In the 3 o’clock circle, you find what’s called the Papal Tiara, or the Triple Crown. The last pope to actually wear this crown was Pope Paul VI who quit wearing it after the Second Vatican Council. While it has not been officially replaced, Popes today do not wear this crown but only a mitre out of a show of humility. The three levels on the tiara represent the three functions of the Pope as "supreme pastor", "supreme teacher" and "supreme priest".

In the 6 o’clock circle you can see what looks like an upside-down cross. It looks like this because … that’s what it is. This symbol is used to represent the satanic – just checking to see if you’re still reading. St. Peter, when being crucified said he was not worthy to be crucified in the same manner as Jesus. So the executioners, granting his request, crucified him upside-down. Peter, being the first Pope of the Church, has a very special place in the Western Chruch (and all Churches for that matter).

And in the 9 o’clock circle, you will see a cross with three horizontal bars on it which is known as the Papal Cross. Besides representing the obvious, a cross, the three bars actually do carry another meaning. The three bars represent the pope’s triple role as the Bishop of Rome, Patriarch of the West, and successor of St. Peter.

Check them out when you get a chance!!!

3 comments:

Laura The Crazy Mama said...

I didn't notice them right away but when someone pointed them out to me, I was surprised! I thought they were very pretty. When we heard what was going in those spaces (about a year ago) I thought maybe it would look kind of funny. I was wrong. They are very tasteful and meaningful. Just like the rest of the design of our church!

fertlmertl said...

Once again, thanks for the history and information. I didn't check out the windows this weekend since I went to another church for mass. I noted some beautiful symbolism there as well. The choir at the front of church represents the fact that they like to place emphasis on...the choir. The giant wooden panels filling the entire sanctuary and rest of the church represent...wood. Sorry, that's all I got. Needless to say, I heard that Fr. MB took the planners of our new church on tours of other new churches in the area (prior to building our church) and they found this particular one to be one of those, "let's try not to emulate" churches. Thank the Lord. I guess I'm a bit cranky about it today because it's not just the building that is lacking, they've got issues. Apparently it's too much of an imposition to kneel during the consecration-among other things.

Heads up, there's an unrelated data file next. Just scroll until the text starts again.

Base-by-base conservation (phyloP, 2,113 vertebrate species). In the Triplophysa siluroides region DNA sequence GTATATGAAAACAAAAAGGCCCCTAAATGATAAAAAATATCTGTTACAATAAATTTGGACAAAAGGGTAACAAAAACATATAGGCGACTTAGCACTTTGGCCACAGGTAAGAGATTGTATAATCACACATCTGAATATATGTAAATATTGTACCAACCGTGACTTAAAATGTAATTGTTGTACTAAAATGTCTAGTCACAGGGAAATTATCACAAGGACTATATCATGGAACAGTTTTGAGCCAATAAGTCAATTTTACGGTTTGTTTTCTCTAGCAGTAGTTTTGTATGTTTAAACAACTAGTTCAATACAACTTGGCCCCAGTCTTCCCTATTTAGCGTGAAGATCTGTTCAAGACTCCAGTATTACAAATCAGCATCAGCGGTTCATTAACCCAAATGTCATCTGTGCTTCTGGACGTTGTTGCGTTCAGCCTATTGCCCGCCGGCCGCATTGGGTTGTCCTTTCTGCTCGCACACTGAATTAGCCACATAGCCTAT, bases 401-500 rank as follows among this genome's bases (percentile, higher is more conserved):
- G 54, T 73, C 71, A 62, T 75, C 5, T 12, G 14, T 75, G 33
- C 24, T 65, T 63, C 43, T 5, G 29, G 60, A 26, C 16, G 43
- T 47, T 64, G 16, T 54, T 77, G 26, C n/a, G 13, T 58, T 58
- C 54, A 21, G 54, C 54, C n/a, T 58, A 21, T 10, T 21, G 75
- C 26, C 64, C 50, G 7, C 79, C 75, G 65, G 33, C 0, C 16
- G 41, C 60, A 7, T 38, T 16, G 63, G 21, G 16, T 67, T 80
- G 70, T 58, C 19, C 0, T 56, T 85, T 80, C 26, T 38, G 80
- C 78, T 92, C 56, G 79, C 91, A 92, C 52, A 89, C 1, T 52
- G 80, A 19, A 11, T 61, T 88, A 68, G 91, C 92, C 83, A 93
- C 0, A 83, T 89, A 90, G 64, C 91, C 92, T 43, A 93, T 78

Thanks again Serviam! for the lesson.

Laura The Crazy Mama said...

Hey, fertl, you are being a bit harsh and rigid, don't you think? I mean, I went to their website and they described the design thusly:

"Elements of the earth reflect the personality of St. (Name omitted to prevent anyone from being tempted to go there)'s community. Love of God's gifts in nature are captured in the use of stone and wood. Colors in carpet, floor tile, and brick are based on naturally occurring tones found in the earth. The wood in the worship area echoes our previous building, where wood helped give it warmth and beauty. Throughout the building process emphasis was given to the use of authentic materials."
Community, worship area, building...is it a church? A CATHOLIC church?
Okay, yeah...I guess the inspiration IS... basically...wood. Oh, and rocks. Wow, they act like they are trying to blend in so well with nature that they practically disappear!
They have more problems than kneeling is right. If people knew the things that went on there they would cry.